Polycentric law is defined as "law arising from a variety of customs and private processes rather than law coercively imposed by a single state authority."
The arguments in favor of such a system are as follows:
1) Morals are physically nonexistent since they are socially constructed. For this reason, moral objectivity in law is not possible because societal norms change over time. Therefore, the law should also change over time, consonant with these norms. Law is thus based on the consensus of the community.
2) Interpretations of law differ across various communities. Thus, no one community can claim to be the sole arbiter of the law, as multiple interpretations exist.
3) Humans cannot be fully objective because everyone's senses are limited in objective perception; for example, humans cannot see certain wavelengths of light and cannot hear certain frequencies of sound. People with schizophrenia perceive a reality that differs from what the consensus perceives. Colorblind people perceive a reality different from non-colorblind people. Objectivity and reason are limited by our limited senses.
One counterargument is that private arbitration groups (clans) unable to resolve their disputes would erupt in gang violence. My response would be that the same thing happens when the government of one country is in dispute with another government; war is almost always the result, except this violence happens on a much larger scale and results in far greater deaths. Read the excerpt below on how polycentric law works well in reality, and protects individual life and property.
One example of such a system that actually works in practice would be Xeer law in Somalia:
Somalia's economy has, in fact, improved as a result of applying Xeer law:
If one starts with premises which preclude the possibility of objective law, one will necessarily attempt to rationalize some alternative -- in this case, a form of law based on social subjectivism.
Objectivism affirms the opposite of the basic premises put forth in this question.
"Morals are physically nonexistent since they are socially constructed."
While the use of the term "physically" above is strange (since morals are principles as opposed to physical things), Objectivism holds that morality exists, fundamentally, to serve each man's physical existence, i.e. his life. To baldly claim that morals are "socially constructed" is to deny that each person must decide for himself what is moral, developing his own moral code based on his own observations. The idea of "social construction" implies that the individual is powerless to develop and adhere to a morality which did not come from his social environment, no matter how deadly that social environment is.
"Interpretations of law differ across various communities. Thus, no one community can claim to be the sole arbiter of the law, as multiple interpretations exist."
This is the legal equivalent of saying "People disagree, therefore there's no one truth." It's an attempt at validating subjectivism. Yes, people disagree, but that doesn't mean that no ideas can be demonstrated to be true, correct, or superior to others. On the whole, a society can progress towards greater truth and understanding, and therefore develop laws which are, to a greater and greater extent, consonant with Man's nature, i.e. appropriate for Man.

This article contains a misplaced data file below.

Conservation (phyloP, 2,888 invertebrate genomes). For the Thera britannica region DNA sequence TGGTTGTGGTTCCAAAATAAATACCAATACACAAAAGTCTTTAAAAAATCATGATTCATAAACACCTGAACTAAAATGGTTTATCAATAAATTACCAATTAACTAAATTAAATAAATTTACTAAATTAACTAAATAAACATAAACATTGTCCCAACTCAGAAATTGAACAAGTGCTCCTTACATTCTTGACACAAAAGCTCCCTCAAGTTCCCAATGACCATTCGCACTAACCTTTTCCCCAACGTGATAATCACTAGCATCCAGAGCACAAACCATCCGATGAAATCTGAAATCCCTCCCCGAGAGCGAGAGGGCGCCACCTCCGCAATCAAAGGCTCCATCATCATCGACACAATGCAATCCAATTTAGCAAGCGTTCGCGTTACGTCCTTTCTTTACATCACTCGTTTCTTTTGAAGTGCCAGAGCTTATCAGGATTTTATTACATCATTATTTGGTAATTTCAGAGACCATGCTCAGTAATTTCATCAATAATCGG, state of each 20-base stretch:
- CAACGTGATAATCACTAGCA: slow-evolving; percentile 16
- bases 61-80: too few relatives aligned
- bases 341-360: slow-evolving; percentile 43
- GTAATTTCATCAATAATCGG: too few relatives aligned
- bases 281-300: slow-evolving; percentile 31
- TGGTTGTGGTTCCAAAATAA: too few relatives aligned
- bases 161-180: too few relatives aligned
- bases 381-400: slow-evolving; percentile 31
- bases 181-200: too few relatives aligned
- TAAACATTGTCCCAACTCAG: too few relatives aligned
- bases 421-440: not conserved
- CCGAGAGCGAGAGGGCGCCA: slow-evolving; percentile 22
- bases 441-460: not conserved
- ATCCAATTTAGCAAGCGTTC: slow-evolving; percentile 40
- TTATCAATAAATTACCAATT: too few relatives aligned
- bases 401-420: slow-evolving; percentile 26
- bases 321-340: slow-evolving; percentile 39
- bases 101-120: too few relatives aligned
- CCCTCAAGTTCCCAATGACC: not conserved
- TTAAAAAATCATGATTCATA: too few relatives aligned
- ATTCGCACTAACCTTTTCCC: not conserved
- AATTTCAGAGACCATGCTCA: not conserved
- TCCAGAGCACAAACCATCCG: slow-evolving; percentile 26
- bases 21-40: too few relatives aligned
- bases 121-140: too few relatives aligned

Yes, countries progress (and even regress) in different directions, and at different speeds, just as individuals do. It is for this reason that the independence of countries, and of individuals, exists. But such independence requires the enforcement of a principle: the non-initiation of physical force.
The independence of countries is not an affirmation of multi-culturalism. But it is also not true that the affirmation of the objective superiority of a particular legal system implies a right or even an intention to overthrow all other legal systems.
"Humans cannot be fully objective because everyone's senses are limited in objective perception."
This is the most fundamental lie of all. It's a hard one to refute in a short paragraph or two, so I'll simply recommend reading Objectivism: The Philosophy of Ayn Rand, by Leonard Peikoff, specifically chapters one and two. In these chapters he clears away all of the historical confusion surrounding the validity of the senses. Of fundamental importance is understanding the division between perception and conception. To conflate the two is a huge mistake, because it causes one to view conceptual error as something which is built into perception itself.
Conceptual error exists. Perceptual error does not.
There are many more minor errors in the above question, which cannot be addressed here. Again, I must strongly recommend reading Objectivism: The Philosophy of Ayn Rand. There's no other book that reframes philosophy as such, and refutes persistent historical errors better than that book.
I'll caution you, that no book can be expected to make you instantly change your mind. If you strongly believe the premises offered at the top of this question, you'll find yourself disagreeing with Dr. Peikoff. But I hope that in reading his work, you'll sense that someone (you or he) is somehow mistaken, and you'll work at identifying the nature of the error before you simply decide that it is he who is mistaken.